The coins were for the artists, who set boxes, buckets and jars in front of their creations. Some, like folk art aficionado Becca Kacanda – whose anthropomorphic planters look a bit like the shrines that outsider artist Father Mathias Wernerus built in Dickeyville – decorated their donation vessels to match their art. Others built them into the works themselves.
The show, which Real Tinsel billed as a fundraiser for underrepresented artists who rarely receive much money for their work, sprawled into the gallery’s studio spaces and basement. There, musicians played alongside an open guitar case filled with coins while an artist wearing a remarkably realistic mermaid costume lounged in a kiddie pool nearby. Whenever anyone asked her about her art she blinked up at them silently in response. “Maybe she only speaks mermaid,” someone wondered aloud, dropping a quarter into her pool happily enough anyway.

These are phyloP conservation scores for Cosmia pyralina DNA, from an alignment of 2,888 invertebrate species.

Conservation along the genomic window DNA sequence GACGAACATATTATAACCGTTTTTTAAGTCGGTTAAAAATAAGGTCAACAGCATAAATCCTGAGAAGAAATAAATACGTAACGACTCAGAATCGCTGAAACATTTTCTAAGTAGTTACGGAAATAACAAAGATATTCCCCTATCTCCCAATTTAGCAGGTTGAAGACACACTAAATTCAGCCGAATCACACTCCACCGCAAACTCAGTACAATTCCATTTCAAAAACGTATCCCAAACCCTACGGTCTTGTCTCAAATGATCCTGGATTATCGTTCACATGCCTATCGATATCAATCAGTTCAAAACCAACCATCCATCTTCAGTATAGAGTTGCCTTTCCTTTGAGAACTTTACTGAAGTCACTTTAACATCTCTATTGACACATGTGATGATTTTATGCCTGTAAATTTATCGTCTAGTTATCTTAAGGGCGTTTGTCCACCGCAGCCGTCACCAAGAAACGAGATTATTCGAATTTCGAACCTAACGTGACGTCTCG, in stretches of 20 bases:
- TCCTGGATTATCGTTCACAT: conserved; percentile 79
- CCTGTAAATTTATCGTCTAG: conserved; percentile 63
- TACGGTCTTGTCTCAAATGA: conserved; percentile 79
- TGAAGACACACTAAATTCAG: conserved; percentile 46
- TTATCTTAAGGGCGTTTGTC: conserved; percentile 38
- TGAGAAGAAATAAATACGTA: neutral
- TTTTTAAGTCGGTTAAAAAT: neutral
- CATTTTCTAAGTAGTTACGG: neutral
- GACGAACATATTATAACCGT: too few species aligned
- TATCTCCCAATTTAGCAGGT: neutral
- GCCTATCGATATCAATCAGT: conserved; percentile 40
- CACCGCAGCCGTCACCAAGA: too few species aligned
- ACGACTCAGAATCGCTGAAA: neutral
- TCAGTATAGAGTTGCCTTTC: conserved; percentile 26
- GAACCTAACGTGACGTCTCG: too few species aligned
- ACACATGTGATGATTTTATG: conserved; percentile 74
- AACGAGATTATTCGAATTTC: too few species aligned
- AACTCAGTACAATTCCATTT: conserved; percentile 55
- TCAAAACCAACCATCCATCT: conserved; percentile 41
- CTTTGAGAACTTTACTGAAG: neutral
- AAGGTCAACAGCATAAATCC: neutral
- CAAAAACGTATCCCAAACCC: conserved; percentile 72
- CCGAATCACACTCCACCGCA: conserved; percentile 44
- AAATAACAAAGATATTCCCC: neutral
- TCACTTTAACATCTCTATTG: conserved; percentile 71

Somehow, the exchange of money lent a conviviality to the affair. Generous donations were commended by fellow visitors. And I caught a few artists grinning whenever they glanced down at the coins and dollar bills that had piled up at their feet. I understood why. It feels good to be paid for your work, and good to know that people value what you do too.
“Buskers” will remain on view through Jan. 11 at Real Tinsel (1013 W. Historic Mitchell St.). The artists featured in the show will keep all the donations they receive over the course of its run, and the gallery will match the final contribution amount with a gift to the Hunger Task Force.
This story is part of Milwaukee Magazine‘s January issue.
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